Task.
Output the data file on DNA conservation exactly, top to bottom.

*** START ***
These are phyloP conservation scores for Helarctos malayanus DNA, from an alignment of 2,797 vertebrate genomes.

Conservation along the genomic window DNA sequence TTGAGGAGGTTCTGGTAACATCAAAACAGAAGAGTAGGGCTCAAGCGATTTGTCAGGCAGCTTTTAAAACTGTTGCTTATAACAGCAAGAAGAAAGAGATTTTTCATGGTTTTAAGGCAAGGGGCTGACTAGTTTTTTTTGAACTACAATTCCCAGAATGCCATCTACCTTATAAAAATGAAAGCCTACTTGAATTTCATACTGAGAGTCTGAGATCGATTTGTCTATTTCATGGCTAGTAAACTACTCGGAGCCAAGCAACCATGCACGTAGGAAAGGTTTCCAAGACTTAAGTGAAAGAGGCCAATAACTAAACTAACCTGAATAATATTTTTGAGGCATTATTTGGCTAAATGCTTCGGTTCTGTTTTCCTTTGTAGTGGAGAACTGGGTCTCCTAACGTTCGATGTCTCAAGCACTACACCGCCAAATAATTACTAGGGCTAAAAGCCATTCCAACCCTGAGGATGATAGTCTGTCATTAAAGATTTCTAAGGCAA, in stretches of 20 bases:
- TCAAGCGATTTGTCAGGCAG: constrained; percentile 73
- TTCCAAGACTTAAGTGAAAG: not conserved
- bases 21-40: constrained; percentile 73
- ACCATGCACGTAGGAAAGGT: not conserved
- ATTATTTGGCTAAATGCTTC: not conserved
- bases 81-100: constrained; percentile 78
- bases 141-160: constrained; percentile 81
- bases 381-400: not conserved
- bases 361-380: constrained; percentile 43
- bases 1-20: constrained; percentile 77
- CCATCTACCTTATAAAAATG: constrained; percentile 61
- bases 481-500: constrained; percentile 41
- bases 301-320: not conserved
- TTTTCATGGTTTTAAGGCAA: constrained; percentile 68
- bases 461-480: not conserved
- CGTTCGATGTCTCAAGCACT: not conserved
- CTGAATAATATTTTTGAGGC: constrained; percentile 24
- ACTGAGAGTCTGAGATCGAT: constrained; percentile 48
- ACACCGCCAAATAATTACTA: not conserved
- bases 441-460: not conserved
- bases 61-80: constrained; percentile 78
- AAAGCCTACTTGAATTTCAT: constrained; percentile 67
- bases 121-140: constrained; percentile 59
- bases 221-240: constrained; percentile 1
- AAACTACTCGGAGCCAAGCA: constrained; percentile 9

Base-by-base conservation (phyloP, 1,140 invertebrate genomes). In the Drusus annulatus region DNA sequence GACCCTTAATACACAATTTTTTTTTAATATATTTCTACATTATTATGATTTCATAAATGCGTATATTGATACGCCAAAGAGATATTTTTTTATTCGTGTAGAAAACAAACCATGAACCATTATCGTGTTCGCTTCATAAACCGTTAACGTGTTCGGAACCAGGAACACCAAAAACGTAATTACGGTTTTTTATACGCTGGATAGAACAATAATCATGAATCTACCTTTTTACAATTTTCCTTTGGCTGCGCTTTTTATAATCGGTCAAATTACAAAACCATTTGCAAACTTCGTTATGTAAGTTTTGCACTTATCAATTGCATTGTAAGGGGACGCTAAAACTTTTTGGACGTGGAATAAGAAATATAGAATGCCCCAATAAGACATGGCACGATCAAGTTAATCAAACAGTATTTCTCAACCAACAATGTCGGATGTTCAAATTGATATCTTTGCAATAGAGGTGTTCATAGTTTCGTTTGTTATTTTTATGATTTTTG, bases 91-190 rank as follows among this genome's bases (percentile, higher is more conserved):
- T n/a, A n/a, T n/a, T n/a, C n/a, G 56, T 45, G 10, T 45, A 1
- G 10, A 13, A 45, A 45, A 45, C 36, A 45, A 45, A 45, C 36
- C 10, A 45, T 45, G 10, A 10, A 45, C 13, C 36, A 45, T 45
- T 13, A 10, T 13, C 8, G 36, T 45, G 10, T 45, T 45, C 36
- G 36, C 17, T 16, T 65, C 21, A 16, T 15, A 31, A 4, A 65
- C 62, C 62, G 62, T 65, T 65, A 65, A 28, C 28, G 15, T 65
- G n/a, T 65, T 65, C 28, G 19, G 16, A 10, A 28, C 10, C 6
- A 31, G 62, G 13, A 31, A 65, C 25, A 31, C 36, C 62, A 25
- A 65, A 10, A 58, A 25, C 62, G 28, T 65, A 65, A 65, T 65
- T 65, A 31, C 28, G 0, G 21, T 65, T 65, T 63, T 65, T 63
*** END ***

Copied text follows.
These are phyloP conservation scores for Helarctos malayanus DNA, from an alignment of 2,797 vertebrate genomes.

Conservation along the genomic window DNA sequence TTGAGGAGGTTCTGGTAACATCAAAACAGAAGAGTAGGGCTCAAGCGATTTGTCAGGCAGCTTTTAAAACTGTTGCTTATAACAGCAAGAAGAAAGAGATTTTTCATGGTTTTAAGGCAAGGGGCTGACTAGTTTTTTTTGAACTACAATTCCCAGAATGCCATCTACCTTATAAAAATGAAAGCCTACTTGAATTTCATACTGAGAGTCTGAGATCGATTTGTCTATTTCATGGCTAGTAAACTACTCGGAGCCAAGCAACCATGCACGTAGGAAAGGTTTCCAAGACTTAAGTGAAAGAGGCCAATAACTAAACTAACCTGAATAATATTTTTGAGGCATTATTTGGCTAAATGCTTCGGTTCTGTTTTCCTTTGTAGTGGAGAACTGGGTCTCCTAACGTTCGATGTCTCAAGCACTACACCGCCAAATAATTACTAGGGCTAAAAGCCATTCCAACCCTGAGGATGATAGTCTGTCATTAAAGATTTCTAAGGCAA, in stretches of 20 bases:
- TCAAGCGATTTGTCAGGCAG: constrained; percentile 73
- TTCCAAGACTTAAGTGAAAG: not conserved
- bases 21-40: constrained; percentile 73
- ACCATGCACGTAGGAAAGGT: not conserved
- ATTATTTGGCTAAATGCTTC: not conserved
- bases 81-100: constrained; percentile 78
- bases 141-160: constrained; percentile 81
- bases 381-400: not conserved
- bases 361-380: constrained; percentile 43
- bases 1-20: constrained; percentile 77
- CCATCTACCTTATAAAAATG: constrained; percentile 61
- bases 481-500: constrained; percentile 41
- bases 301-320: not conserved
- TTTTCATGGTTTTAAGGCAA: constrained; percentile 68
- bases 461-480: not conserved
- CGTTCGATGTCTCAAGCACT: not conserved
- CTGAATAATATTTTTGAGGC: constrained; percentile 24
- ACTGAGAGTCTGAGATCGAT: constrained; percentile 48
- ACACCGCCAAATAATTACTA: not conserved
- bases 441-460: not conserved
- bases 61-80: constrained; percentile 78
- AAAGCCTACTTGAATTTCAT: constrained; percentile 67
- bases 121-140: constrained; percentile 59
- bases 221-240: constrained; percentile 1
- AAACTACTCGGAGCCAAGCA: constrained; percentile 9

Base-by-base conservation (phyloP, 1,140 invertebrate genomes). In the Drusus annulatus region DNA sequence GACCCTTAATACACAATTTTTTTTTAATATATTTCTACATTATTATGATTTCATAAATGCGTATATTGATACGCCAAAGAGATATTTTTTTATTCGTGTAGAAAACAAACCATGAACCATTATCGTGTTCGCTTCATAAACCGTTAACGTGTTCGGAACCAGGAACACCAAAAACGTAATTACGGTTTTTTATACGCTGGATAGAACAATAATCATGAATCTACCTTTTTACAATTTTCCTTTGGCTGCGCTTTTTATAATCGGTCAAATTACAAAACCATTTGCAAACTTCGTTATGTAAGTTTTGCACTTATCAATTGCATTGTAAGGGGACGCTAAAACTTTTTGGACGTGGAATAAGAAATATAGAATGCCCCAATAAGACATGGCACGATCAAGTTAATCAAACAGTATTTCTCAACCAACAATGTCGGATGTTCAAATTGATATCTTTGCAATAGAGGTGTTCATAGTTTCGTTTGTTATTTTTATGATTTTTG, bases 91-190 rank as follows among this genome's bases (percentile, higher is more conserved):
- T n/a, A n/a, T n/a, T n/a, C n/a, G 56, T 45, G 10, T 45, A 1
- G 10, A 13, A 45, A 45, A 45, C 36, A 45, A 45, A 45, C 36
- C 10, A 45, T 45, G 10, A 10, A 45, C 13, C 36, A 45, T 45
- T 13, A 10, T 13, C 8, G 36, T 45, G 10, T 45, T 45, C 36
- G 36, C 17, T 16, T 65, C 21, A 16, T 15, A 31, A 4, A 65
- C 62, C 62, G 62, T 65, T 65, A 65, A 28, C 28, G 15, T 65
- G n/a, T 65, T 65, C 28, G 19, G 16, A 10, A 28, C 10, C 6
- A 31, G 62, G 13, A 31, A 65, C 25, A 31, C 36, C 62, A 25
- A 65, A 10, A 58, A 25, C 62, G 28, T 65, A 65, A 65, T 65
- T 65, A 31, C 28, G 0, G 21, T 65, T 65, T 63, T 65, T 63